[general trigger warning: rape, sexual abuse, domestic abuse]
Today is January 18th, which means that all across the internet, major websites are protesting the internet censorship bill, SOPA. Regardless of how you feel about piracy, you should go read up on this bill and what it does— it authorizes very damaging powers that effectively shut down innovation and business on the internet, limiting speech of all kinds in the process.
Now I am going to talk about piracy, and why it’s important for issues of sexual violence.
I’ve realized in recent years that sexual abuse has become a “wedge issue” for me. I ended a friendship last year because the other person used language that trivialized rape. I stopped participating in an online forum because of the rape-supporting rhetoric that was allowed to permeate through its discussions.
But I resent the “wedge issue” label that is so often attached to other issues, because that implies the issue takes on more gravity and importance than is actually necessary, that there are more important things to be focusing on. It is not a wedge issue to be interested in my survival and the survival of others. It is survival. It is not a wedge issue to want to make sure that other people, especially children, never have to deal with what I and so many others do every day (and here I am going to remind you again that 1 in 4 women, 1 in 6 men, 2/3 of non-binary people, 30% of men with disabilities, and 90% of women with disabilities will experience some form of sexual abuse or rape in their lifetime).
I support, without apology, piracy in all forms. The one exception is if it is done for profit beyond distribution costs. The reason I believe in this is simple: if ten-year-old-me-who-was-being-sexually-abused did not have piracy to supplement my life, if I did not have music and movies and other media to give me that space to feel less alone and terrified, I would not have survived. Piracy is what allowed me to access worlds apart from mine, spaces which were safe and loving without condition.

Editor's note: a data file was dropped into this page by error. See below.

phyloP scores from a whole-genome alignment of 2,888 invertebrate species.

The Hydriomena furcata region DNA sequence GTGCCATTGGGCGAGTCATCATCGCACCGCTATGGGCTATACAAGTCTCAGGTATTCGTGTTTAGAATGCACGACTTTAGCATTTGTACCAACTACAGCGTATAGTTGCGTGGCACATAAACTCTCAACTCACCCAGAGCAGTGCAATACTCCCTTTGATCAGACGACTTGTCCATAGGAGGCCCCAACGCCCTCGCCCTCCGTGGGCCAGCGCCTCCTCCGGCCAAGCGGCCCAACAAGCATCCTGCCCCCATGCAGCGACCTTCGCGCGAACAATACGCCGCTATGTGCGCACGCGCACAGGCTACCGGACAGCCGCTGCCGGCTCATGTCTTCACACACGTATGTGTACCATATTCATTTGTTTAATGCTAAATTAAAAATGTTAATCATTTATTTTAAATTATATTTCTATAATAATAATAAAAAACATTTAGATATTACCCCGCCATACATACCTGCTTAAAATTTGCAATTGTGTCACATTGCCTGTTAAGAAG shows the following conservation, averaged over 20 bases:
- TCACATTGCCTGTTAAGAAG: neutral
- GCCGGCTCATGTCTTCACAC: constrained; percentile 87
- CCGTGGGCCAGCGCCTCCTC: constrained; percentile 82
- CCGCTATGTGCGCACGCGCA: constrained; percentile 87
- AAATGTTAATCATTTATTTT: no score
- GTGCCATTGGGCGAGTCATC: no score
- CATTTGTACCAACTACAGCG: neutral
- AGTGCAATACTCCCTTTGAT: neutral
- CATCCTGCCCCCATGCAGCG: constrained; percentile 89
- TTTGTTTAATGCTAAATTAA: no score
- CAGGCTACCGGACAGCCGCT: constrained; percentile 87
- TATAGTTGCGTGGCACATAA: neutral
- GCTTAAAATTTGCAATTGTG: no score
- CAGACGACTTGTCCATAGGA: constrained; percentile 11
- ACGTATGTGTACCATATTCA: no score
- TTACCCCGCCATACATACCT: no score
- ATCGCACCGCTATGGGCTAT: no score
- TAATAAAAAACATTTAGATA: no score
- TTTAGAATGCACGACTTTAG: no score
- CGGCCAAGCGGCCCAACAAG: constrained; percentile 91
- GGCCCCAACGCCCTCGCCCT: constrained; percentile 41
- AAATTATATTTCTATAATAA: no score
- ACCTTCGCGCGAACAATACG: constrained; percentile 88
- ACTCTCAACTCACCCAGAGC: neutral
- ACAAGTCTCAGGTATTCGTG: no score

In public debate, we like to overemphasize the convenience and self-centered aspect of piracy— but at its core, piracy is caused by poverty. As long as there are poor people, there will always exist a need to pirate things. And as long as there are poor survivors of sexual violence, I will support piracy.
Art (and I use this in the loosest sense of the term) saves people. Art helps people to live when life seems beyond worth. Art gives life meaning. Yes, we do live in a world where artists, like the rest of us, need money to keep living. But there is really no way to attach a worth to what art gives.
Last week, I talked about My Little Pony and how other kids shows teach survivors important lessons, even without being intended for that audience. But I’d like you to take that a step further— can you imagine what would happen if every teenager in America was able to access a copy of Bastard Out of Carolina? Or Laurie Halse Anderson’s Speak? There is no doubt in my mind that the world would change. There is already so little out there for survivors; why limit their chances even further?
Survivors, and those of us still surviving in the middle of a dangerous situation, often lack the privilege of being able to buy things. A woman whose bank account is under her abusive husband’s control cannot purchase anything without question. A queer teenager without money needs to find ways to survive from somewhere— and can you imagine the logistics of hiding a library book from your abuser who has open access to your space every day? It’s not only risky— it is, as we know from the many women murdered each year for trying to leave their abusers, flat out dangerous for survivors to reach out for help in any form. Piracy is not always a simple black and white question of “criminals” versus the rest of us, it’s often about desperation.
I cannot support any policy or belief that goes directly against my experience and my survival. It really is that simple. This is why I believe in unfettered access to art and digital content, without question. Survivors do not need judgement. They need spaces without judgement.
Art is survival. People need art. Unfortunately, we’ve created a world in which not everyone has free access to what they so desperately need. This is why, until sexual abuse becomes as nonexistent as dragons, as mythical as the holy grail, I will continue to support piracy.
One more reason to hate SOPA, PIPA, ACTA and every other thing related to piracy.
Reblogging as an author and editor who, in theory, should be opposed to “piracy.”
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